If you are drowning in debt, you might be looking at Chapter 13 bankruptcy as an option to get collectors off your back. There are many advantages to filing Chapter 13 over Chapter 7. Some of the top benefits include that you are allowed to keep your property and you have a three-to-five-year window to repay your debts. However, not everyone will qualify for this option.
Learn more about who is eligible to file for Chapter 13 bankruptcy and what criteria they must meet.
You are not a business
Businesses are not able to file Chapter 13. Only individuals and their spouses are eligible to apply. Instead, businesses should consider filing Chapter 11.
You haven’t filed another recent bankruptcy
If you filed Chapter 13 bankruptcy in the past two years or Chapter 7 within the past four years, you cannot file Chapter 13.
You did not have a previous bankruptcy dismissed within 180 days
If you had a previous bankruptcy dismissed for the following reasons, you are not eligible to file for Chapter 13 bankruptcy:
- You willfully violated a court order or failed to appear before the court.
- You requested that the court dismiss the case after a creditor asked the court to lift an automatic stay.
You took a credit counseling class
You must take a court-approved credit counseling class at least 180 days before filing for Chapter 13 bankruptcy. You will need to show the court a certificate of completion.
Your debts are within a certain range
To be eligible to file Chapter 13 bankruptcy, your unsecured debt must be less than $419,275. This can include credit card debt and medical bills. Your bills must also be less than $1,257,850 in secured debt. Secured debt is the property that the creditor can take away if your debts are not paid.
You are current on your tax returns
You will need to provide proof of filing both your state and federal income tax returns from the previous four years to file Chapter 13 bankruptcy. You will need to provide your court-appointed trustee copies of your returns.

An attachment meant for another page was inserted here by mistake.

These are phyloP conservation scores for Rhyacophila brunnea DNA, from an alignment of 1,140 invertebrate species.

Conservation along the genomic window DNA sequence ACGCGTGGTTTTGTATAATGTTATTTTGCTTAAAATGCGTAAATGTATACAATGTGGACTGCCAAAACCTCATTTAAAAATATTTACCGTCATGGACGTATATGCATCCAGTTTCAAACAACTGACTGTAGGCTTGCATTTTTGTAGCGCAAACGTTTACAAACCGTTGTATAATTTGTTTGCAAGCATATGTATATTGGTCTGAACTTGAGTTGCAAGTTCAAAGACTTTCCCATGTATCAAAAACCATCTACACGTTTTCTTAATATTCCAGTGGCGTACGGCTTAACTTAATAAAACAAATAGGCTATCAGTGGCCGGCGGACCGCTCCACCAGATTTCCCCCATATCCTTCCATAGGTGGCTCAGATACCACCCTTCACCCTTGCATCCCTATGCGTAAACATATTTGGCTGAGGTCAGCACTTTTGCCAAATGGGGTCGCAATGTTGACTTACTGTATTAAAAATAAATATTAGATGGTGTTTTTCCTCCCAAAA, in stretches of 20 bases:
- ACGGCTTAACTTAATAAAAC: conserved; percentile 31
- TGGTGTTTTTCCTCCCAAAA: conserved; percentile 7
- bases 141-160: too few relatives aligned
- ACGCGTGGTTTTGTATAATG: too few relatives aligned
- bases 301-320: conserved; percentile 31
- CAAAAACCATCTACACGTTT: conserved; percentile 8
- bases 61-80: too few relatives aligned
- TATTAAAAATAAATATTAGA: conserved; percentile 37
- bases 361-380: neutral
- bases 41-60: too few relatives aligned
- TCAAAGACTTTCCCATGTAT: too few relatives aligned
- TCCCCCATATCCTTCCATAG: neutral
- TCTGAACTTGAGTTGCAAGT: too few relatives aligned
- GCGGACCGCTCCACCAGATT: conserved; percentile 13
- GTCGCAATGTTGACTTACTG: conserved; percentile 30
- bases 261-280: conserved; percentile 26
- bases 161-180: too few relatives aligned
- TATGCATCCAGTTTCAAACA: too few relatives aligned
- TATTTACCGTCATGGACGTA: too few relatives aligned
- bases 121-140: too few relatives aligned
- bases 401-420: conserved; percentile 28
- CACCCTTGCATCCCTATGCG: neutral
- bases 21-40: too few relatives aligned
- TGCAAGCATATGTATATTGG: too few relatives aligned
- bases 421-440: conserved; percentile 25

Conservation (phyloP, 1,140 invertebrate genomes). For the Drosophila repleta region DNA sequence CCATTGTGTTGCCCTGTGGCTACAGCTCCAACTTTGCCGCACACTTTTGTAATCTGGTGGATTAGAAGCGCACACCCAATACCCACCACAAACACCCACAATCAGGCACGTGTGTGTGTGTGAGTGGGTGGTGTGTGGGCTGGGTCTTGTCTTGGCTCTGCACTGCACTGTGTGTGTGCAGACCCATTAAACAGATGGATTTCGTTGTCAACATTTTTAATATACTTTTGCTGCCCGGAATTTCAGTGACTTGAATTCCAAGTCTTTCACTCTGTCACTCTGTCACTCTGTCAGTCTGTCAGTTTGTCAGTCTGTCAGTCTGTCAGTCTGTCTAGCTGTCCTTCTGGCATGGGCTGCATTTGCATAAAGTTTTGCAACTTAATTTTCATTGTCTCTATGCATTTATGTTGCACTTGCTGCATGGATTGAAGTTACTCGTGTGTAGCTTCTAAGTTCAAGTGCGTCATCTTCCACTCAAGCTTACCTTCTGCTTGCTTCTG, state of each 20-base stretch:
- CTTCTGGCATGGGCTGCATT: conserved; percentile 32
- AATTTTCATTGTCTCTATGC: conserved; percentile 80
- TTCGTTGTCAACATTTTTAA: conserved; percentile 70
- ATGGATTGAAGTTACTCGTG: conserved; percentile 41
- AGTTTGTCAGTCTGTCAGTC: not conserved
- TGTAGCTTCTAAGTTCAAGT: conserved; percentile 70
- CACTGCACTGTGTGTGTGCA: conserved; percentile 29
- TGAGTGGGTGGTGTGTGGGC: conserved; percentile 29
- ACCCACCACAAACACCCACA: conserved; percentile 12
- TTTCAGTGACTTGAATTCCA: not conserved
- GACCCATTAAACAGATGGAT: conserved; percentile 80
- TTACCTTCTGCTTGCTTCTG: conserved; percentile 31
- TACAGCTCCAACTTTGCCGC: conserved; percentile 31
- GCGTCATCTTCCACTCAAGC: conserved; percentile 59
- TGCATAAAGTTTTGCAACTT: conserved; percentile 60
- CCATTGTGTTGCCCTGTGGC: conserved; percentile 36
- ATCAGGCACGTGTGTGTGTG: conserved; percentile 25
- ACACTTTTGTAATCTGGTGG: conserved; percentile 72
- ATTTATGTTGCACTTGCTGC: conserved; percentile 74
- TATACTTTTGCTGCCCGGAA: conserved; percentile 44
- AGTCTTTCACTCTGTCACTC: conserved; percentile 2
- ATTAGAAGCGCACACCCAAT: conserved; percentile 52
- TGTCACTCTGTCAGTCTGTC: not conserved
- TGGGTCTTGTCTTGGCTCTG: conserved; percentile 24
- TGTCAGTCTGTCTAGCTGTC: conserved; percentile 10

You will repay all required debts
When filing Chapter 13 bankruptcy, you will need to submit a plan to repay certain debts in full. These can include your priority debts and secured debts. Your priority debts can include unsecured debts like child support, spousal support, and taxes. Some secured debts can include your mortgage or car loan.
You can repay unsecured creditors
Your unsecured creditors may also receive repayments. You must prove that you can repay them at least the amount equal in value to their nonexempt property over the life of the repayment plan. Some examples of unsecured debt can include furniture or jewelry.
You have enough income to repay your debts
When you file Chapter 7 you will need to prove your income is too low to repay your debts. In contrast, in Chapter 13 your income will need to meet a certain threshold. You must show that you make enough money to repay your debt obligations, after deducting your allowable expenses. You must also have enough to pay your trustee a commission based on a percentage of payments in your payment plan. You can include a spouse’s income, Social Security benefits, and unemployment benefits, as well.
Contact a Chapter 13 Bankruptcy attorney
If you are sitting on mounds of debt and want to file for Chapter 13 bankruptcy, it’s crucial to hire an experienced attorney to help you through the process and get the money you are owed. Don’t let debt ruin your life. Call (405) 529-9377 for a free case review.